Accelerating local conservation impact through collaborative funding models
To accelerate and scale up conservation efforts around the world, investing in stronger local capacity by getting enabling funding to grassroots and national civil society organisations needs to be a higher priority. That isn’t as simple as it may sound, however. Grassroots organisations may have rudimentary fundraising experience and infrastructure, often speak a different language (both literally and figuratively), may struggle in navigating complex application and reporting procedures, and can have difficulty absorbing large sums of money or lack legal status that allows tax deductibility for direct donations. As such, they can be difficult for funders to identify and access and may be perceived as riskier bets than higher profile international groups with popular global brands.
Overcoming these obstacles, which can be especially limiting for individuals, family foundations or other donors with limited staffing and due diligence capacity, requires innovative mechanisms to attract and efficiently deliver critical resources closer to the point of impact – the conservation world’s equivalent of ‘small-cap’ funds that allow commercial investors to access, in a risk-diversified way, some of the most vibrant and cutting-edge companies that would otherwise be out of reach. Increasingly, conservation funders and organisations are creating new structures, which, while taking a variety of forms and tackling different priorities, share a common outcome of enabling grassroots and smaller organisations to mobilise and deploy more enabling capital in some of the world’s most important regions for biodiversity.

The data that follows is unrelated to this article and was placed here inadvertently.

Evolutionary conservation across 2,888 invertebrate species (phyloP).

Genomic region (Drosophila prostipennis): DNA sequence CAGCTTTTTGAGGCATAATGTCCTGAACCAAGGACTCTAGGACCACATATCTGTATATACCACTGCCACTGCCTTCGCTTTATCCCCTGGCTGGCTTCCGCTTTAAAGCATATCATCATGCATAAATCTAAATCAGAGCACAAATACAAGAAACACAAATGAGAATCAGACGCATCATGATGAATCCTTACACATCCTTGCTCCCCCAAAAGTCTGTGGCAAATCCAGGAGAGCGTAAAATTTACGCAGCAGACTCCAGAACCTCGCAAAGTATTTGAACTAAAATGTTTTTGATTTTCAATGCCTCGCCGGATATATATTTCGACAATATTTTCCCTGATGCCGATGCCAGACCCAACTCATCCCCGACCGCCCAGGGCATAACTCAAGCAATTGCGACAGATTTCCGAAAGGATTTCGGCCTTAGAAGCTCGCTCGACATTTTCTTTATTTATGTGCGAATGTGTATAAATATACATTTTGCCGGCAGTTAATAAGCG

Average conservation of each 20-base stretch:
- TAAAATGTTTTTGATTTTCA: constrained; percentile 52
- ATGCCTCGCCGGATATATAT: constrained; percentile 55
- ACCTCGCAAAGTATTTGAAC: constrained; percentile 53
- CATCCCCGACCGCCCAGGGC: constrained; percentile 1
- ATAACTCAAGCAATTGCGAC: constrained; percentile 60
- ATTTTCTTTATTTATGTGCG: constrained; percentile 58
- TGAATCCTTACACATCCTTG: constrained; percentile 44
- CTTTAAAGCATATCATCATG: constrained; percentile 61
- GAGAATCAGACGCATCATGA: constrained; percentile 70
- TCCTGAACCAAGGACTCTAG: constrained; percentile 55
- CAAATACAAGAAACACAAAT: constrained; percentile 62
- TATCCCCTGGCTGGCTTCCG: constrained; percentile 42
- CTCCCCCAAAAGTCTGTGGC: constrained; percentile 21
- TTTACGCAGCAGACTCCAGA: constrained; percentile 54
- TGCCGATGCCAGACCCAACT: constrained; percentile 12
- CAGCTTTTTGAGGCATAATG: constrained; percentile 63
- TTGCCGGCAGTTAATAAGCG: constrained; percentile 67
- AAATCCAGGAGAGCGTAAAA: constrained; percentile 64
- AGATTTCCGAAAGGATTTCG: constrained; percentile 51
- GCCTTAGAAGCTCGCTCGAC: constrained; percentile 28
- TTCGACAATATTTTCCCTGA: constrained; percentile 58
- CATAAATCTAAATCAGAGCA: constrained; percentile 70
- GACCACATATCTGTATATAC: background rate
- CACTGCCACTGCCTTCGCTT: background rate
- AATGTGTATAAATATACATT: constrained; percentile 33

For example, the Agroecology Fund is an initiative supported by over thirty funders that works to advance agroecology practices and policies by promoting the economic well-being and human rights of small farmers and their communities, protecting and regenerating ecosystems, and mitigating climate change. Critically, it helps gets funding to the most effective grassroots or farmer organisations, advocates and researchers in the agroecology field.
Synchronicity Earth, based in London and one of the supporters of the Agroecology Fund, also works more broadly to make it easier for funders to support grassroots conservation organisations in different parts of the world. It conducts thorough due diligence on groups and employs in-country advisors. Five collaborating donors back its Congo Basin Programme through a pooled fund that invests in local forest conservation initiatives in Cameroon and the Democratic Republic of Congo.